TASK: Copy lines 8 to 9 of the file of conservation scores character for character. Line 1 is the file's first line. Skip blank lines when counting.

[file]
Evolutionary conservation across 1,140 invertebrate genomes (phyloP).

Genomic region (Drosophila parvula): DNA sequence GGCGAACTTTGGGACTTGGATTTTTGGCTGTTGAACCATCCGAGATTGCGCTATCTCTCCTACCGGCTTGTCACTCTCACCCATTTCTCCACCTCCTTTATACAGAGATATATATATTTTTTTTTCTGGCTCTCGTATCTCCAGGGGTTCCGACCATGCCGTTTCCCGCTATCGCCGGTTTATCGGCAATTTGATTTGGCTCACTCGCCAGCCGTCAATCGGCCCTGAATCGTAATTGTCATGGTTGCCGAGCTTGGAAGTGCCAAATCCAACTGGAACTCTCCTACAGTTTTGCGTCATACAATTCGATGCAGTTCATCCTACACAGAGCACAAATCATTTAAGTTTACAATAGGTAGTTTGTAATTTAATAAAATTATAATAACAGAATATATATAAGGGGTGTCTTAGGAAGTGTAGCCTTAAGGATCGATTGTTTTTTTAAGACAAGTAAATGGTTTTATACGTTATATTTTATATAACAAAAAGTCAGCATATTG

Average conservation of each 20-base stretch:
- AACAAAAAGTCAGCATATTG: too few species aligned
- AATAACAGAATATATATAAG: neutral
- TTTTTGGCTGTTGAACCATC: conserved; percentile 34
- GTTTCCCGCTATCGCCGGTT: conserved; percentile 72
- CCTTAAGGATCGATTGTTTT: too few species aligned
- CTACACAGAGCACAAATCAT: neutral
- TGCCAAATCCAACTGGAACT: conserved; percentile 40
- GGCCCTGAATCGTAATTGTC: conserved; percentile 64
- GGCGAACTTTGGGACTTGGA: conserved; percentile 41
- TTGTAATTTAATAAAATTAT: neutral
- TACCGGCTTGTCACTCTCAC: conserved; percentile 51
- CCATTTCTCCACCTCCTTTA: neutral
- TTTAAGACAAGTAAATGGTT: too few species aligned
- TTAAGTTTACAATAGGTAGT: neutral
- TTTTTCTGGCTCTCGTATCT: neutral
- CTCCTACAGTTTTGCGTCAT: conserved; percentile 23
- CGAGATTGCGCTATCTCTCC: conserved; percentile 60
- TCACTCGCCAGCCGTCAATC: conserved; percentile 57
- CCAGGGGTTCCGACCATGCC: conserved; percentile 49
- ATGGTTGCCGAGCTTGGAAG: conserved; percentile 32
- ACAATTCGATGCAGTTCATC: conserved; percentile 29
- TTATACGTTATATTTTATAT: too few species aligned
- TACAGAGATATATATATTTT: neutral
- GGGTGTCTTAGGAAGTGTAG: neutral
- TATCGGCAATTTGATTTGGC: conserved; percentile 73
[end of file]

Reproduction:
- CCTTAAGGATCGATTGTTTT: too few species aligned
- CTACACAGAGCACAAATCAT: neutral